For the purpose of estimating burden and accounting for it with OMB, the total number of depository institutions listed for each Agency includes the number of entities regulated by the Agency and half of the remaining depository institutions and third-party processors. Each Agency is also accounting for the burden for half of the card system operators and money transmitting business operators to which the Agencies estimate the final rule applies.

Federal Reserve:

Estimated number of recordkeepers: 3,459 commercial banks, 4,068 credit unions, 3 card system operators, and 8 money transmitting business operators.

Estimated average annual burden hours per recordkeeper: One-time burden 100 hours for commercial banks and card system operators, 20 hours for credit unions, and 120 hours for money transmitting business operators. Ongoing annual burden of 8 hours per recordkeeper.

Estimated frequency: Annually.

Estimated total annual recordkeeping burden: One-time burden, 428,520 hours and ongoing burden, 60,304 hours.

Treasury:

Estimated number of recordkeepers: 4,240 commercial banks, 829 savings associations, 4,068 credit unions, 3 card system operators, and 8 money transmitting business operators.

Estimated average annual burden hours per recordkeeper: One-time burden of 100 hours for commercial banks, savings associations and card system operators; 20 hours for credit unions; and 120 hours for money transmitting business operators. Ongoing annual burden of 8 hours per recordkeeper.

Estimated frequency: Annually.

Estimated total annual recordkeeping burden: One-time burden, 589,520 hours and ongoing burden, 73,184 hours.

Based on these estimates, the PRA burden for regulated entities is approximately one million hours:

Number of recordkeepersNumber of hours spent (one-time burden)
Treasury9,148143 varies589,520
Federal Reserve7,538144 varies428,520
Total PRA Burden Hours for All Regulated Entities1,018,040

The one-time burden imposed by the Act requires non-exempt participants to establish policies and procedures. The Agencies estimate that this initial burden will average 100 hours per commercial bank, savings association, and card system operator, 20 hours per credit union, and 120 hours per money transmitting business operator. The Agencies also estimate that the ongoing burden of maintaining the policies and Start Printed Page 69405procedures once they are established will be 8 hours per recordkeeper.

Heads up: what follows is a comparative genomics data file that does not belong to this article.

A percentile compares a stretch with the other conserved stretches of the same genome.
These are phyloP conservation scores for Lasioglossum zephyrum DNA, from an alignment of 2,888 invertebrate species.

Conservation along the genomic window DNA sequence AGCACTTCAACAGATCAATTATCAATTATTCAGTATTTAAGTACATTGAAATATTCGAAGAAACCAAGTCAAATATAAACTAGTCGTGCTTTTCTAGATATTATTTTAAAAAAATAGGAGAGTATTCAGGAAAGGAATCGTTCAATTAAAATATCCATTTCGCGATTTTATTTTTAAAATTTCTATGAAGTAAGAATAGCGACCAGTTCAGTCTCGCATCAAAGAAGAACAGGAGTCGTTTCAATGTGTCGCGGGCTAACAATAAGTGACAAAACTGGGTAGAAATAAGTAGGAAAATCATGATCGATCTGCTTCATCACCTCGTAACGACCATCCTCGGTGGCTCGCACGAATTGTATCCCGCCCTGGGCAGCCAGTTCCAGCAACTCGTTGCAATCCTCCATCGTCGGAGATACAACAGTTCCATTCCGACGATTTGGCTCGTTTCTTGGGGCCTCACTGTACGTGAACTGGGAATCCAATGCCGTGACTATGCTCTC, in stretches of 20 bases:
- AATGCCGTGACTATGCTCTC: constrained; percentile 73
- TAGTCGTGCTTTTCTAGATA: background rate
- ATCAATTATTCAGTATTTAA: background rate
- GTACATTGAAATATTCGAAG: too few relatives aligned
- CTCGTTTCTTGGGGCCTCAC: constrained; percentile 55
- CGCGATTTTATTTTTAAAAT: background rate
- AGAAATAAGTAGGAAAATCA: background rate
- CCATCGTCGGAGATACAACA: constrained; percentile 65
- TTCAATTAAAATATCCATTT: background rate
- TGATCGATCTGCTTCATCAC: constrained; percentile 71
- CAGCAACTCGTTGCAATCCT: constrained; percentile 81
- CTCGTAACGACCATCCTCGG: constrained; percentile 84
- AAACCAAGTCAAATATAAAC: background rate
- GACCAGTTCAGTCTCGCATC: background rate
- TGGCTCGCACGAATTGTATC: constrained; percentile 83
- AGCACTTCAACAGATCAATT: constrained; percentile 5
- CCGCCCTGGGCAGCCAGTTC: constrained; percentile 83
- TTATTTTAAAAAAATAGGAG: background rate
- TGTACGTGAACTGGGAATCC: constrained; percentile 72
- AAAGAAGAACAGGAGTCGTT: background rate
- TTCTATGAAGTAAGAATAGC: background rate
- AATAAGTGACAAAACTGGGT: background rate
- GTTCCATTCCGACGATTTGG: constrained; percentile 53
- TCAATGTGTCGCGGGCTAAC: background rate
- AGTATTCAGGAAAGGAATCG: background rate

The Agencies further estimate (as provided in each Agency's OMB Supporting Statement) the total start-up cost for the banking, card system, and money transmitting industries to be $88,518,578.[145]

The total estimated recordkeeping cost for all regulated entities is over $88.5 million:

Total PRA burden hours1,018,040
Average adjusted rate of avg. wage for recordkeeping$86.95
Total PRA Cost to Regulated Entities$88,518,578

Because the records would be maintained at the institutions and notices are not provided to the Agencies, no issue of confidentiality under the Freedom of Information Act arises. The Agencies have a continuing interest in the public's opinion of our collections of information. At any time, comments regarding the burden estimate, or any other aspect of this collection of information, including suggestions for reducing the burden may be sent to: Office of Critical Infrastructure Protection and Compliance Policy, Department of the Treasury, Main Treasury Building, Room 1327, 1500 Pennsylvania Avenue, NW., Washington, DC 20220 ; Secretary, Board of Governors of the Federal Reserve System, 20th and C Streets, NW., Washington, DC 20551; and to the Office of Management and Budget, Paperwork Reduction Project (1505-0204 for Treasury or 7100-0317 for the Board), Washington, DC 20503.

F. Plain Language

Each Federal banking agency, such as the Board, is required to use plain language in all proposed and final rulemakings published after January 1, 2000. 12 U.S.C. 4809. In addition, in 1998, the President issued a memorandum directing each agency in the Executive branch, such as Treasury, to use plain language for all new proposed and final rulemaking documents issued on or after January 1, 1999. The Agencies have sought to present the final rule, to the extent possible, in a simple and straightforward manner.

IV. Statutory Authority

Pursuant to the authority set out in the Act and particularly section 802 (codified at 31 U.S.C. 5361 et seq.), the Board amends Chapter II of Title 12 of the Code of Federal Regulations and the Treasury amends Chapter I of Title 31 of the Code of Federal Regulations by adding the common rules set out below.

V. Text of Final Rules

Start List of Subjects

List of Subjects

End List of Subjects

Federal Reserve System

Authority and Issuance

Start Amendment Part

For the reasons set forth in the preamble, the Board amends Title 12, Chapter II of the Code of Federal Regulations by adding a new part 233 as set forth under Common Rules at the end of this document:

End Amendment Part Start Part

PART 233—PROHIBITION ON FUNDING OF UNLAWFUL INTERNET GAMBLING (REGULATION GG)

233.1
Authority, purpose, and incorporation by reference.